On online communities and customer driven product building: a conversation with the founder of WavelengthFeatured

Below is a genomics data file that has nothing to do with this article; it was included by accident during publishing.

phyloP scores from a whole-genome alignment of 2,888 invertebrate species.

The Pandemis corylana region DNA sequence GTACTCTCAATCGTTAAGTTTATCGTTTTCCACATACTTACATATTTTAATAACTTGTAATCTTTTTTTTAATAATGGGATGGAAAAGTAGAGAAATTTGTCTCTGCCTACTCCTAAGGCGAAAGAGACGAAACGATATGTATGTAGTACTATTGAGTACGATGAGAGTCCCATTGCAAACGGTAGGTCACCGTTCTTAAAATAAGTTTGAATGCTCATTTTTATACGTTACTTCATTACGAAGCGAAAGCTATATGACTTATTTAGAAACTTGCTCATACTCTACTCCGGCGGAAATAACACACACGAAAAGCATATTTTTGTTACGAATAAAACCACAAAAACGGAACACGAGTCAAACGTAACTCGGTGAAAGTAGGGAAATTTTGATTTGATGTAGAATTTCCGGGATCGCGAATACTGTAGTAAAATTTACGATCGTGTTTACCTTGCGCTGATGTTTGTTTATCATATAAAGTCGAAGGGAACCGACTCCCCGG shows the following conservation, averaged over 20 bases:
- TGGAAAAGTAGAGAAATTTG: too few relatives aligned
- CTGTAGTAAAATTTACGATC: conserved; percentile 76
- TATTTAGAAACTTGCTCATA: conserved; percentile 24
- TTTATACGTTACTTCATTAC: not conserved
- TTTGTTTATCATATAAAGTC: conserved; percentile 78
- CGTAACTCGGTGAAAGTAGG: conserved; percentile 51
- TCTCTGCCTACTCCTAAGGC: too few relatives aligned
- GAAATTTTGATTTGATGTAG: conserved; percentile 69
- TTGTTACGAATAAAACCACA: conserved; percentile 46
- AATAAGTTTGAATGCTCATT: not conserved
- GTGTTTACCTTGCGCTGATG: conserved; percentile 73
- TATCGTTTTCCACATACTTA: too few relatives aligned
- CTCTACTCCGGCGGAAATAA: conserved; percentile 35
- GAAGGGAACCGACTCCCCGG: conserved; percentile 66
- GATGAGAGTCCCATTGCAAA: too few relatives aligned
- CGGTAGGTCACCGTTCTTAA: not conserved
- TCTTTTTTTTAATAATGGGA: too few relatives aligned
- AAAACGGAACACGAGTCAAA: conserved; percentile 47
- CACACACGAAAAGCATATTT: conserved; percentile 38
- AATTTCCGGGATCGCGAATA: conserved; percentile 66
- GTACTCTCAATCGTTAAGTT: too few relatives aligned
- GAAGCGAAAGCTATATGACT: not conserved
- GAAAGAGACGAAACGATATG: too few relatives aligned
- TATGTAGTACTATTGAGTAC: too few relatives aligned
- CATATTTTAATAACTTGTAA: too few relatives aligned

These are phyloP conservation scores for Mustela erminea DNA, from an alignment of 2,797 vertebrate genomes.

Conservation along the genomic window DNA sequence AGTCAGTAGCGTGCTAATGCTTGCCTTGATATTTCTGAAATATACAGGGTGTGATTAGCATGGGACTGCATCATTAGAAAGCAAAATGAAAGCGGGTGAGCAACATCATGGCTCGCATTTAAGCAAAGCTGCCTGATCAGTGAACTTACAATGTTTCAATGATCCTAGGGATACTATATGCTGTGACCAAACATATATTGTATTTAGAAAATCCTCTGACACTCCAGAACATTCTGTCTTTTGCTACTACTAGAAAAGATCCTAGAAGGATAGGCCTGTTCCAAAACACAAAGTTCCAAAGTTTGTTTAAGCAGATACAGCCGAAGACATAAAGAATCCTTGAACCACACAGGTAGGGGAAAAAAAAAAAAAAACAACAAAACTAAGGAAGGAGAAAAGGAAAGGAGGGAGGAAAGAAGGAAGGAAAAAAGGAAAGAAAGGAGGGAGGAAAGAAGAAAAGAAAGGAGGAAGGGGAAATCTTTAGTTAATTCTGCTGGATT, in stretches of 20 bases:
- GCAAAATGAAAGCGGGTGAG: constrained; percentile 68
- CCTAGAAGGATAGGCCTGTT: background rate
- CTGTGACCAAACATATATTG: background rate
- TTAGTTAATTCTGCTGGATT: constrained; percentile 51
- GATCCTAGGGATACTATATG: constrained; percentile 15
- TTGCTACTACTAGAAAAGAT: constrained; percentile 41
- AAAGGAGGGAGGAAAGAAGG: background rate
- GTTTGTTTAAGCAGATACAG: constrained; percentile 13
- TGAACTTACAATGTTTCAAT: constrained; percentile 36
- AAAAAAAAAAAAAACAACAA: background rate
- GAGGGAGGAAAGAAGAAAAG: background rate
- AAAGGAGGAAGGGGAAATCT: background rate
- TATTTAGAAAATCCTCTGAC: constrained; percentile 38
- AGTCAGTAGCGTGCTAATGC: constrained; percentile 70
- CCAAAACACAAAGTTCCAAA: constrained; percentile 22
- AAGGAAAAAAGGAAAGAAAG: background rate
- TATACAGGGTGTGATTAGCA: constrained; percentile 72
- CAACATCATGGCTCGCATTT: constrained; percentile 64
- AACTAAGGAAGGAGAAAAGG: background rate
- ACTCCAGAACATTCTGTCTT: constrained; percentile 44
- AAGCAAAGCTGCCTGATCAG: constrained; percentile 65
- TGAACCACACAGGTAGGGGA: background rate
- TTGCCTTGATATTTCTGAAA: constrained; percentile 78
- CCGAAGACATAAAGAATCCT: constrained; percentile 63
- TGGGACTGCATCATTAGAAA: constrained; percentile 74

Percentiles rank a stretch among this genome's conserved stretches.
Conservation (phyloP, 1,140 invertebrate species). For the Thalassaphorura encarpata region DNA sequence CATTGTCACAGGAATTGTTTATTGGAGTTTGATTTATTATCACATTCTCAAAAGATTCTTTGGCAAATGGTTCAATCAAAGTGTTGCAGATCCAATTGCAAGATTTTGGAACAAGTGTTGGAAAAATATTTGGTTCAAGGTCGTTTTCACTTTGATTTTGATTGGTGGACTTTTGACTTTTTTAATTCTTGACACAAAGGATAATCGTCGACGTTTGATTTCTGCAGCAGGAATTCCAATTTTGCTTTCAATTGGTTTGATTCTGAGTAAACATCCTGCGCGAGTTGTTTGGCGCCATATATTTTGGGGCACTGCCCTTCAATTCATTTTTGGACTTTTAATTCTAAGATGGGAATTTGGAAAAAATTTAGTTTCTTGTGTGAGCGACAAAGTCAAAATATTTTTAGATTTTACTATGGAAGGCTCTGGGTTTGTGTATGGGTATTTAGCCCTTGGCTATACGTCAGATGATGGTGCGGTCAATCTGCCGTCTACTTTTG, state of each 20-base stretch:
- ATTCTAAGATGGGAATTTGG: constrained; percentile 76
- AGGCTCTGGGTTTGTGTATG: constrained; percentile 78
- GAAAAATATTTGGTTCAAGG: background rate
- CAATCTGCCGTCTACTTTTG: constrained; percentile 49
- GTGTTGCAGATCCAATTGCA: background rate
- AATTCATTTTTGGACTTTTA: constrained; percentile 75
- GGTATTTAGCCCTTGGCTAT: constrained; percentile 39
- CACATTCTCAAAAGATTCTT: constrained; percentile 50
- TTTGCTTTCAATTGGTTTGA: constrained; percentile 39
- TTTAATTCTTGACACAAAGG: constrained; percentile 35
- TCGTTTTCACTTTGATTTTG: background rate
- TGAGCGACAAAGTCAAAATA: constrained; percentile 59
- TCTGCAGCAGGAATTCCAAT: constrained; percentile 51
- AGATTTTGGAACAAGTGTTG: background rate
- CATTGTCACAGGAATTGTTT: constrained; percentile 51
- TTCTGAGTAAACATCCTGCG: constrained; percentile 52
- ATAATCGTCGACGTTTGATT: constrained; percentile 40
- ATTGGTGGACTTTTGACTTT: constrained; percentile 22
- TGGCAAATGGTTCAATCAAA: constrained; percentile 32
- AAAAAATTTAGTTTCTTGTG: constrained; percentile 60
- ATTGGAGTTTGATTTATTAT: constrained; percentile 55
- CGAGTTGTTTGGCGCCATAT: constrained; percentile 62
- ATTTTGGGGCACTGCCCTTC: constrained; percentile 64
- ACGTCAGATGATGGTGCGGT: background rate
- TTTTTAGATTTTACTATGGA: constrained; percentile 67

I spoke with @SarahStites, co-founder and CEO of Wavelength, a science-based app to help you eat better, without punishing diets or body shame. The approach is based on the best research in food psychology, nutrition, addiction, neuroscience, and mindfulness behavioral therapy. Ten years ago, Sarah was desperate to control her eating habits and her weight — she’d just been diagnosed with pre-diabetes, and PCOS. She tried everything, including nutrition counseling, public weigh-ins, point systems, meal replacements — even a failed weight loss surgery. Her mom, Dr. Martha Katz (a PhD in microbiology with a Masters in nutrition science) was in the same vicious cycle of yo-yo dieting and mental exhaustion. The two began a journey to understand the science behind why we eat, and change their own eating habits, for good. Together, they created Wavelength, mapping research to the “lived experience” of feeling out of control with food. In the process, Sarah reversed her pre-diabetes, started managing her PCOS, and both she and her mom lost over 150lbs (more than a decade ago!). Their goal with Wavelength? To help people make eating choices they are happy with. Sarah shares her advice on growing online communities, customer driven product building, and managing stress eating during social isolation. Users come for the content, but stay for the community. Before Wavelength, many users felt uncomfortable sharing their struggle with food and body image, even with their closest friends or families. So Sarah’s team created a platform for them to connect organically with each other, even as they’re having their own, personal experience with the content in the app . In Wavelength’s virtual community, users connect with each other and finally feel seen. This is a huge part of healing — knowing that you’re not alone, your experience is completely normal, and there’s nothing wrong with you for being just as you are. That’s why members stick around. Be your own first customer. Sarah truly understands the needs of her target audience, soshe was able to connect with early customers in Facebook groups and other online communities and share an especially resonant message and product with them. She quickly onboarded 1K people for free trials and used a similar marketing strategy along with referrals and paid advertising for the paid product. Find trends in aggregate level customer feedback. In the very early stages of product development, you have to rely on a blend of anecdotal user feedback and gut instinct. But as your user base grows, it’s important to step back and start looking for trends — and this happens earlier than you think. Instead of building to overly niche circumstances or use cases, look for patterns in a larger sample of customer feedback. Even with a fairly small sample size, if a trend is strong enough, it will show itself. If 100% of your 30 users are telling you the same thing, pay attention! And if the data is confusing, don’t tie yourself up in knots trying to make sense of it. Instead, go out and increase your sample size to give additional trends and clarity the opportunity to emerge. To manage stress eating, find ways to calm your nervous system. During times of stress and uncertainty, our nervous systems are on high-alert. These are the moments when we tend to rely on our unconscious coping mechanisms, like social media, alcohol, and, of course, eating. When you do feel the impulse to stress eat, start from a place of self compassion and try to understand what the impulse is telling you — you likely have an unmet emotional or physical need that’s triggering stress response in your nervous system. Take a moment to see if you can identify the root cause, and use techniques like breathing, watching TV, reading a good book, or even ASMR to calm your nervous system.